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Very Excellent Mr. Dundee, The
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by Peter Sobczynski

"Time To Throw A Career On The Barbie"
1 stars

“The Very Excellent Mr. Dundee” is not just a bad movie—although it is indeed very bad—as much as it is a strange, sad and largely bewildering one that leaves you wondering what Paul Hogan, the man who shot to massive, if ultimately short-lived, international screen success on the basis of his 1986 smash hit comedy “Crocodile Dundee,” could have possibly when thinking when he elected to do it.

Following a prologue that seems to have been inserted to remind viewers of who exactly Hogan was in the first place, it depicts him as having long left the Hollywood rat race behind and living quietly in Los Angeles when he is hurtled back into the spotlight when his attempt to help a group of school kids who have encountered a snake on a nature walk backfires badly and earns him some negative publicity. Big deal, except it is at this time that his manager (Rachael Carpani) informs him that the Queen of England is planning to give him a knighthood and she tells him that the best thing he can do is lie low and not get into trouble before the ceremony. Inevitably, this kicks off a spate of incidents in which he stumbles into a bunch of bizarre situations that wind up earning him tons of bad publicity—he is branded as a racist for pointing out the logical fallacy of doing a new “Crocodile Dundee” film with Will Smith playing his son. (This is not the only example of racially-tinged humor on display and none of it is remotely amusing.) He attends a charity function as a favor to Olivia Newton-John and ends up nearly killing a nun in the process with an errant water bottle. His ride share with John Cleese as his driver goes south when it develops into a televised car chase. While all of this is going on, he is trying to connect with his super-genius adult son (Jacob Elordi), dealing with an earnest-but-idiotic paparazzo (Nate Torrance), pining to see his adorable moppet granddaughter in her school performance of “The Wizard of Oz” back in Oz and, for reasons I am at a loss to explain, housing Wayne Knight while he practices his singing and tap dancing for an upcoming Broadway show.

Presumably launched into production after the resounding success of a 2018 Super Bowl ad for Australian tourism that purported to be a promo for a “Dundee” reboot that featured Hogan in a brief appearance, the film essentially takes him and plunges him into the template established by “Curb Your Enthusiasm”—put him into a series of cringe-inducing situations, surround him with a bunch of celebrity pals doing cameos as themselves and let the wackiness begin. “Curb Your Enthusiasm” might have been the Platonic ideal for the film but director Dean Murphy and his co-writer, Robert Mond, barely even manage to hit the same level as “Burn Hollywood Burn,” another badly misfired attempt at self-reflexive Hollywood satire. I suppose that there is a potentially interesting idea in a film about a once-beloved screen personality trying to make a comeback and discovering that the comedic sensibility that once made him the toast fo the world simply will not fly these days. Instead, the film supplies one contrived situation after another—running the range from the merely inane to the borderline appalling—and offers nothing to say other than Hogan and his retrograde attitudes represent salt-of-the-earth values and it is everyone else that got weirdly sensitive to his brand of funning.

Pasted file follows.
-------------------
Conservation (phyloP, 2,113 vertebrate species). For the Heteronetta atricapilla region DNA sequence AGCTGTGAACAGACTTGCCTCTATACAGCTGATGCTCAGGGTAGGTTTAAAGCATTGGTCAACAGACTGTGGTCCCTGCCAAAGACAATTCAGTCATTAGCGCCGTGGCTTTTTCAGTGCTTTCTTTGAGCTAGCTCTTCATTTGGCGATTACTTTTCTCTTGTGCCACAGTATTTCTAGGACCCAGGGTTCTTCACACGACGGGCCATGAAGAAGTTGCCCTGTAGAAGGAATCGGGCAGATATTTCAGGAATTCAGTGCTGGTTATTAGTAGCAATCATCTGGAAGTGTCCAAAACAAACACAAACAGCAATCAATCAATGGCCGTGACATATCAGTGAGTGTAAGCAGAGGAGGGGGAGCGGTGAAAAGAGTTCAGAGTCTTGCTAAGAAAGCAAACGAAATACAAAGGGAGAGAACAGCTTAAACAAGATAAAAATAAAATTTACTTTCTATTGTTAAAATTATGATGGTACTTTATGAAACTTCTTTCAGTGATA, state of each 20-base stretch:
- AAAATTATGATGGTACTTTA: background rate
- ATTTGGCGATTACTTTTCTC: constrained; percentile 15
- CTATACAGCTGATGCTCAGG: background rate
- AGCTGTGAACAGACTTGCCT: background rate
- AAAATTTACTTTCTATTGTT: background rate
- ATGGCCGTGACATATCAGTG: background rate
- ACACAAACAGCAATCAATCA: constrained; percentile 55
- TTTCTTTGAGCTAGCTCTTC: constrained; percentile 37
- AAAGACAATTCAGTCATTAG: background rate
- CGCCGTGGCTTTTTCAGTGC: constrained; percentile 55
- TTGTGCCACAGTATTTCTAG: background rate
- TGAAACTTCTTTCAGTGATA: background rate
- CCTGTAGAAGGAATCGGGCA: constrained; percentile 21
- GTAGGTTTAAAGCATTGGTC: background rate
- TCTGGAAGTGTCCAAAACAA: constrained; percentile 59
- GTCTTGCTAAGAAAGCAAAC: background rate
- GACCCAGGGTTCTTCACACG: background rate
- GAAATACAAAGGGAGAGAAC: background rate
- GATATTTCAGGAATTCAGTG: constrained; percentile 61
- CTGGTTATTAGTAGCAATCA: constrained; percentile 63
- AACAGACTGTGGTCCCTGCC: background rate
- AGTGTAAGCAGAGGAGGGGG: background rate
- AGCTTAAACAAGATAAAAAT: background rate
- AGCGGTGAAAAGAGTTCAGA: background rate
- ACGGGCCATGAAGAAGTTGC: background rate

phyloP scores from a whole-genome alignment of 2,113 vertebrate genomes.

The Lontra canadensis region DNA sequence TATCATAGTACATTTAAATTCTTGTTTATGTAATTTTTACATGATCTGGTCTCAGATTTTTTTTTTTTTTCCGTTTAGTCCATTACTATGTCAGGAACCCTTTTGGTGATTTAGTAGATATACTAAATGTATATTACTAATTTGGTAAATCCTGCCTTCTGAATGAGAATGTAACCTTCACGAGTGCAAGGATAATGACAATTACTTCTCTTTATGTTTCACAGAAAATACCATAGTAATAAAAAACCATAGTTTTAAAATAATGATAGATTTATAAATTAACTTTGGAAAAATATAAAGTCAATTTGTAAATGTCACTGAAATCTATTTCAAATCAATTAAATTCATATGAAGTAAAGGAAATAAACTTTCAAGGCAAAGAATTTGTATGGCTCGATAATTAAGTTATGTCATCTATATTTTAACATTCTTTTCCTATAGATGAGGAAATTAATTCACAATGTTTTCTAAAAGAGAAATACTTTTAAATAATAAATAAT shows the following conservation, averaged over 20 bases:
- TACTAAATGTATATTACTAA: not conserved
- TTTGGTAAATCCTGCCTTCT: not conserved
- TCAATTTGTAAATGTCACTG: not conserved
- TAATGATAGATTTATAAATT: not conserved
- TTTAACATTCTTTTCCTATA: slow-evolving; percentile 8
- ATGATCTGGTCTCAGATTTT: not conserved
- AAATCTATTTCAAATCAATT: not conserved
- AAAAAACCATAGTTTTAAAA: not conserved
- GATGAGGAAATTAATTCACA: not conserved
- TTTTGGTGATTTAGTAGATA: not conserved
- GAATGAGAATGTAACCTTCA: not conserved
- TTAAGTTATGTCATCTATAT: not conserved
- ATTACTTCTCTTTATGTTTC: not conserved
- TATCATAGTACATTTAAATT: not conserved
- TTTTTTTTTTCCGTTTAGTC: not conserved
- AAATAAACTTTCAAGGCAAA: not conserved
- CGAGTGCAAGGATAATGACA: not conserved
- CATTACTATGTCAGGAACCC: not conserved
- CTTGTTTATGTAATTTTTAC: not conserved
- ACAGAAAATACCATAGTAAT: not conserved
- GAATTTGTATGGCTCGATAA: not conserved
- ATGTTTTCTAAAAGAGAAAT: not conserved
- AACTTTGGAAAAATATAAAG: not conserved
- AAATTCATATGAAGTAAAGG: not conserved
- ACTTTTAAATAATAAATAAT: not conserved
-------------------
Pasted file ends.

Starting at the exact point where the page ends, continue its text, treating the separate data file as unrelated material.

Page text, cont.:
Things get so dire that it turns out that the only reasonably funny moments come courtesy of none other than Chevy Chase, who turns up as himself and explains to Hogan how to become a beloved celebrity like him. Sure, the joke—playing off of Chase’s own fairly toxic public reputation—is not inherently amusing but he still knows how to take a bit, such as his insistence that the key to the love the public has for him rests in the Oscar he claims to have won for “Caddyshack,” and actually lead you wanting more from him. By comparison, the rest of “The Very Excellent Mr. Dundee” is so witless and creatively dodgy that not only does it leave you with no particular urge to see Hogan on the screen again in the future, it will cause you to wonder what you ever saw in him in the first place.

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originally posted: 12/11/20 07:03:37
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  11-Dec-2020 (PG-13)
  DVD: 16-Feb-2021


  DVD: 16-Feb-2021

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